When I was visiting New York City this past year, to photograph MY LIFE WITH THE THRILL KILL KULT, I accidentally damaged my 1930 Leica. I stopped by The Leica Store, SOHO and talked to them about the problem. I was told that Leica, only in the last several years stopped accepting service requests on screw mount and some vintage bodies. Between this and the fact that their work on M bodies has gotten quite costly, Leica shooters might be unsure where to turn.
So here’s a list of both shops I’ve used and ones my friends have used and recommended, who love to work on Leica cameras and lenses. Most of these folks are pretty old school and have terribly dated websites so shoot them an email, phone call or FAX (!) if you want to see what they’re really about.
Lev Gutman (Maryland, USA) 410-484-2345 – Lev has rebuilt my Voigtlander Nokon 50/1.5, Leitz Summarit 50/1.5 and sold me my 1930 Leica which he also later had to repair after I loaded it incorrectly! Lev has supplied me with beautiful cameras and quality service for them for nearly 2 decades. Highly recommended for service of older Leica gear. Best to stop by his shop, he doesn’t do email. Phone is fine but put on your Russian accent ears 😉
Frank Marshman (Virginia, USA) 540-867-9671 – I have yet to send a project to Frank but my buddy and former AP photog Vince Lupo trusts Frank implicitly with all his rare/old Leica gear. And I don’t personally know anyone more knowledgeable or who has owned more Leica’s than Vince, so this is quite a strong recommendation.
Gerry Smith (Toronto, Canada) 905-940-9262 – Another recommended repair guy from Vince Lupo who is from Canada. Gerry is known locally as one of the last classic Leica techs. UPDATE: Gerry has retired
Don Goldberg (Wisconsin, USA) 608-835-3342 – Everyone knows Don though many call him DAG. You hear the name everywhere you hear Leica. He upgraded my M6 TTL 0.85 with the flare free MP finder optics, rebuilt my 5cm Summitar and calibrated my 90mm Summicron. He’s fairly chatty via email and I believe he handles all or most of Dan Tamarkin’s Leica service work.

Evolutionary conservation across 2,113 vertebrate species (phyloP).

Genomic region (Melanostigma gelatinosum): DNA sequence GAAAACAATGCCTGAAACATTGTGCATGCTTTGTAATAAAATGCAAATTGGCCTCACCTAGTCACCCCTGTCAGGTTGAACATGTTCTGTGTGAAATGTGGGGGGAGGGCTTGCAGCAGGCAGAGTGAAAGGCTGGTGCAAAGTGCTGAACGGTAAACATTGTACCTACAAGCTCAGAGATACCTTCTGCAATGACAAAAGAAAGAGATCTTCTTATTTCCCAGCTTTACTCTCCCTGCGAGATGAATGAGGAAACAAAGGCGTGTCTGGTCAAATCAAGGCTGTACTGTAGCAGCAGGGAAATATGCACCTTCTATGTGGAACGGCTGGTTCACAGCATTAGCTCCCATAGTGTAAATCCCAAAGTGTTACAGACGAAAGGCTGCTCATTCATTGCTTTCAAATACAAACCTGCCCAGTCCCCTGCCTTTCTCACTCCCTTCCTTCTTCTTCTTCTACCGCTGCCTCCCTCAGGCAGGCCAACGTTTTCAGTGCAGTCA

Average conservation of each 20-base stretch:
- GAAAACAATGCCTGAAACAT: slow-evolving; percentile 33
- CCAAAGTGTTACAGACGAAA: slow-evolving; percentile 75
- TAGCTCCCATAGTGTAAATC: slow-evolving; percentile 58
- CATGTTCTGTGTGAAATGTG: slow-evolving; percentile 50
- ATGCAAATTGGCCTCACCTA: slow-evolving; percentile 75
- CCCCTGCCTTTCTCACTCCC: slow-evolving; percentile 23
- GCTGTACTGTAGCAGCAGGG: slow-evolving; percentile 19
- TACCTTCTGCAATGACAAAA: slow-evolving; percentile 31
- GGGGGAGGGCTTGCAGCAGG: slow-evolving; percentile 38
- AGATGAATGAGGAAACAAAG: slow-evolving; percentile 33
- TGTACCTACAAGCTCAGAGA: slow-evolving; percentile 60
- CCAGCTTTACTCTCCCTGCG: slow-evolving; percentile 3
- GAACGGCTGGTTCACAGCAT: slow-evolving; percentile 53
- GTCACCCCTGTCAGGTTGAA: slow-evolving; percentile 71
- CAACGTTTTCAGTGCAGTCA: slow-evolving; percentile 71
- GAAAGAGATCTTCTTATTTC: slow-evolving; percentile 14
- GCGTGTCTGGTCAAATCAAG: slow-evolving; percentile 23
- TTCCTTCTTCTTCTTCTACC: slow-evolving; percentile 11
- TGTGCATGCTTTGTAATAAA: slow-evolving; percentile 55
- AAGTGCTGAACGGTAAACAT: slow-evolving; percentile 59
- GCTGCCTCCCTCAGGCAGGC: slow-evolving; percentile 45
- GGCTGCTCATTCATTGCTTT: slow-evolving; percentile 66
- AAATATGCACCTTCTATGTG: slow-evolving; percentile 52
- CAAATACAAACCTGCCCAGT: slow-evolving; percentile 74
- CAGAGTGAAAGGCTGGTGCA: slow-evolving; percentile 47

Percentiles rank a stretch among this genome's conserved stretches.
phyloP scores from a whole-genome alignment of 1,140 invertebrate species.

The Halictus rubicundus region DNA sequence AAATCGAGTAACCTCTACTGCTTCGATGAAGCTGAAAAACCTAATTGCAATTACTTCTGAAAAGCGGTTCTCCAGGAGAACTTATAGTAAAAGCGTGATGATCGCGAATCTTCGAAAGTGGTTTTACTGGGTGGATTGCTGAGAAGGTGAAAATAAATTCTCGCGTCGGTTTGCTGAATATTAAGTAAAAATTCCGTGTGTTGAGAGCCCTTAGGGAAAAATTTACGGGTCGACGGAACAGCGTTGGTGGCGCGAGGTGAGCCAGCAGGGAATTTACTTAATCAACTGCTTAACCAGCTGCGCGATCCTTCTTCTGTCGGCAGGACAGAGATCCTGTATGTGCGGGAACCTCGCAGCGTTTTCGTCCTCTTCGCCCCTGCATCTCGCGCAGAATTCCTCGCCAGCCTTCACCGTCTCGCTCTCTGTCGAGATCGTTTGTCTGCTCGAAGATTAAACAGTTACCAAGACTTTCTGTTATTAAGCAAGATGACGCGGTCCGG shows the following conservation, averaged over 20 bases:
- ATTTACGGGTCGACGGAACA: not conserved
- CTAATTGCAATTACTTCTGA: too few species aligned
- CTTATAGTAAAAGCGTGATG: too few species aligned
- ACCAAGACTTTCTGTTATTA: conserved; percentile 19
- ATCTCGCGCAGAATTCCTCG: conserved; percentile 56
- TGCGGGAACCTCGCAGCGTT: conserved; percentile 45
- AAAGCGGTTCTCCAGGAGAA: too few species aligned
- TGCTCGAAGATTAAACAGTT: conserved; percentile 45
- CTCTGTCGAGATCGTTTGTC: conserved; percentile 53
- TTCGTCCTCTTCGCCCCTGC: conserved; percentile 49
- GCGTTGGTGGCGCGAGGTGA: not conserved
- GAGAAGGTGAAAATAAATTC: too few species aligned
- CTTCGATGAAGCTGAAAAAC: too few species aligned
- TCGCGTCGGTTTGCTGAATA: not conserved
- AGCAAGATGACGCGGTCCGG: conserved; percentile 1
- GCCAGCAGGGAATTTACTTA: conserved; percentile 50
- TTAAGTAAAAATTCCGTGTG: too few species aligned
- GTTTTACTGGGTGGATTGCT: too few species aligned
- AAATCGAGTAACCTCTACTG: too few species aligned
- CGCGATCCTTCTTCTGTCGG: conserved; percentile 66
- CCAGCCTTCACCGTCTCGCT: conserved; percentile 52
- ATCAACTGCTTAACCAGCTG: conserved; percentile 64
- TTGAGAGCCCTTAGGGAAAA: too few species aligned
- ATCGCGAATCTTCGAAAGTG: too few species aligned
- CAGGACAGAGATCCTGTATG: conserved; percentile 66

Sherry Krauter (New York, USA) 845-496-8834 – Sherry’s “Golden Touch” is another buzzword in Leica circles. She actually trained at Leica in the 70’s. I have found her a little less responsive than Don but she certainly knows her stuff and is also practically famous for her work.
Youxin Ye (Massachusetts, USA) 781-830-9141 – A few years ago, I gave my friend Andrew a IIIf that I got cheap and needed more work than I wanted to put into it. He passed it on to Youxin who replaced the shutter, replaced the beam splitter and of course fully cleaned, lubed and adjusted everything. Andrew says the IIIf is absolutely perfect now.
Shueido Camera (Taipai, Taiwan) 2545-1212 – Okay, so once your Leica has been mechanically and optically restored, what about a crazy paint job? That’s right, Shueido Camera will not only black a chrome body but they like to get creative and add brassing and hammertone or other interesting finishes. From what I can see, their work is legit. They fully disassemble bodies, take them down to the brass and then apply a professional grade finish. They have an active eBay store and Facebook page full of jaw-dropping eye-candy. Check them out!
Aki-Asahi Camera (Nagoya, Japan) +81-52-893-8458 – Maybe your Leica just needs some sprucing up, some new DIY vulcanite perhaps? If you’ll settle for some laser cut, self-adhesive black leather, look no further. I have not used Aki-Asahi for Leica but did buy some awesome aluminum covering for my Polaroid SX-70 and was really happy with the product. They sell LTM and M leathers in standard pebble grain black as well as wild snake skin.
Camera Leather (Vermont, USA) – Morgan Sparks sparked the vintage camera re-covering craze back in the early 2000’s. His site has had its share of the up’s and down’s that we film photographers tend to see from our niche industry but CameraLeather.com is back at full steam from what I understand. I love Grip Tac which is a type of synthetic rubber covering that looks sort of like leather but is super grippy and easy to hold. I covered my 1947 Leica and Voigtlander Bessa R2 with it and am happy with my decision many years later. My buddy Joey Pasco, travel photographer, re-covered his M2 with Camera Leather seal grain black and has been very happy with the results too. Morgan provides great details on how to re-cover your camera on his site or you can also send your body in for him to do it.
Well, I hope my modest list of 2019 Leica repair techs comes in handy the next time you need a part, advice, or for your whole camera to be taken apart and put back together again!
If you have any other recommendations, please don’t hesitate to share their contact information and your experience.
Thanks for reading and keep those classics alive!
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